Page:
FLORHAM PARK, N.J. (AP) — Mike White was once a high school pitcher with big league dreams. Now he’s preparing for his first NFL start as the New York Jets’ quarterback.
From the mound to the huddle, White has come a long way.
Filling in Sunday for the injured Zach Wilson against the surging Cincinnati Bengals might sound like a lot of pressure for a guy who hadn’t taken a snap in a regular-season game before last week. White simply brushes that off.
“Personally, I’m trying not to think of anything of that nature,” he said Thursday. “Just go out there, play my game, have fun with my guys.
“I mean, I’m starting an NFL game, so that’s pretty freakin’ cool.”
No doubt, especially when you consider White’s journey.
The 26-year-old native of Pembroke Pines, Florida, grew up an outstanding athlete — particularly in baseball. He was a big, lanky right-hander with a solid fastball and impressive changeup, going 9-2 with a 0.43 ERA as a junior at NSU University School in Fort Lauderdale. He could also swing the bat, showing some nice opposite-field pop as a slugging first baseman, and had some Major League teams interested in drafting him.
White played football, too, but not until high school. And he didn’t focus solely on the sport until his senior year when he became the starting quarterback.
“Oh, it’s crazy,” White said. “I talk to all my friends that are in the major leagues like Luis Guillorme, the second baseman for the Mets. We played together a long time and we were talking the other day, and it’s funny how growing up I was all baseball. And then somewhere in high school, our paths just — I went football and everybody else kept baseball.”
He threw for more than 2,200 yards with 22 touchdowns and just two interceptions while leading the team to the 3A state championship. That led him to South Florida, where he started five games as a freshman before becoming the full-time starter as a sophomore.
But USF then changed its offense to a zone-read, running quarterback type of scheme.
“And that didn’t fit my skillset,” White said.
So, he transferred to Western Kentucky, sat out a year because of NCAA transfer rules and then played under Jeff Brohm and ran more of a spread offense. White thrived, throwing for 8,540 yards and 63 touchdowns with 15 interceptions in his two seasons with the Hilltoppers — and becoming a legitimate NFL draft prospect.
The 6-foot-5, 220-pound quarterback played well in the 2018 Senior Bowl, throwing two TD passes for his Bill O’Brien-coached squad. Despite a subpar showing at the NFL combine in Indianapolis, he was drafted in the fifth round by Dallas.
After White was waived by the Cowboys during their final cuts in 2019, the Jets signed him to their practice squad. He served as a backup to Sam Darnold the past two seasons, bouncing back and forth between the practice squad and active roster while never getting into a game.
He won the backup job this past summer, this time behind the No. 2 overall pick in Wilson. And with Wilson out for at least a few games with a sprained knee ligament, White is suddenly in the spotlight.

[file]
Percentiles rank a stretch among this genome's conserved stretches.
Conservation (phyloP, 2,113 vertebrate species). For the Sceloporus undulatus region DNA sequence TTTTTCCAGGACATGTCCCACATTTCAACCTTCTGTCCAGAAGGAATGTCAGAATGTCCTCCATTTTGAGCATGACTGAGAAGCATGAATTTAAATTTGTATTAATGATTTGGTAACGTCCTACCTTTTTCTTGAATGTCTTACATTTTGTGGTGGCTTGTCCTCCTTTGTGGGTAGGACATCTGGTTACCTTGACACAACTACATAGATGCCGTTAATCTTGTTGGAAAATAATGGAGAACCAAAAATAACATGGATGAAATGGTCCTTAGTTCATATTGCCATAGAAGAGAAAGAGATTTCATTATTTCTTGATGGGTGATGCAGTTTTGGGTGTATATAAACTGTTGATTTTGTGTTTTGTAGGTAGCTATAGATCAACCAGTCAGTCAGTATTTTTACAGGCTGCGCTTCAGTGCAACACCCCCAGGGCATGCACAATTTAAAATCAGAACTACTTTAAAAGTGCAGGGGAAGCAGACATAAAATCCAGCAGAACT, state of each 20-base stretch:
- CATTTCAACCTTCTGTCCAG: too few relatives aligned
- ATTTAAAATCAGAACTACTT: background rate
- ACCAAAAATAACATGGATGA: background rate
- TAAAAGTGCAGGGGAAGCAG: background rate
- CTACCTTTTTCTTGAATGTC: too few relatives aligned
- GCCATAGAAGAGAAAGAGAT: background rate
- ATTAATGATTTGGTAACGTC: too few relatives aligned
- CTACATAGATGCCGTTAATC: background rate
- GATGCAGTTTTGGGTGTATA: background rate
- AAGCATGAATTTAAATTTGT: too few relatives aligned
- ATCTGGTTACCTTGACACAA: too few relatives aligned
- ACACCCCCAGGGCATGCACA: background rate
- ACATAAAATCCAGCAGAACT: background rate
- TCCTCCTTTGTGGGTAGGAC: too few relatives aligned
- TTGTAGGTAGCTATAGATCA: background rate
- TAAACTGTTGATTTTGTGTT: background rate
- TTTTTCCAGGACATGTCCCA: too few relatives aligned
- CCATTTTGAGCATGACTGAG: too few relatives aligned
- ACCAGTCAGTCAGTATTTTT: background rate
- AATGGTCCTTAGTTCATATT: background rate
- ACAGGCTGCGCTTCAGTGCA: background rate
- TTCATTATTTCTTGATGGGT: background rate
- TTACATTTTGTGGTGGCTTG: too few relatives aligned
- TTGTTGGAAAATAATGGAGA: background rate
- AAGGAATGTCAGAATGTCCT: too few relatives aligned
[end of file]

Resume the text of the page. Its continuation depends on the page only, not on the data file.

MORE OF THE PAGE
“I was talking to Josh Johnson the other day and I was telling him he might be in the NFL longer than I’ve played football now, just from starting in high school and things of that nature,” White joked of the Jets’ 35-year-old backup QB who’s in his 14th season of pro football. “So it’s cool. And even when you look back on it and and think of it in that aspect, it’s pretty funny.”
And it seems he made the right call by trading in his mitt for a helmet.
“I’d like to think so, yeah,” White said with a big smile.
White went 20 of 32 for 202 yards and a touchdown with two interceptions in New York’s 54-13 loss at New England last Sunday, but impressed his teammates.
“He’s poised,” wide receiver Corey Davis said. “That was the presence that was needed at that time. He came in and he did a great job.”
The coaches also liked what they saw from the backup — enough to give him the start against the Bengals.
“We’re excited for him,” said senior offensive assistant Matt Cavanaugh, who spent much of his 14-year NFL playing career as a backup. “I’ve been encouraged watching him for weeks run the show team for the defense and standing in the pocket, making decisions, making accurate throws with a lot of bodies around him.”
The Jets traded for 36-year-old veteran Joe Flacco earlier this week, acquiring him from Philadelphia after he spent last season in New York. It’s uncertain as to whether Flacco, whom White texted to welcome back when he heard the news, will take over as the starter until Wilson is ready.
Or if this will remain White’s job for now.
“It’s exciting,” White said. “I mean, it’s what you grow up dreaming of as a little kid. So that aspect of it, there’s a lot of excitement to it. But (the way) I’ve gone into this week and attacked this week is try not to make it more than what it is.
“We’re going out there on Sunday, I’m going to try to help this football team win and do my job.”
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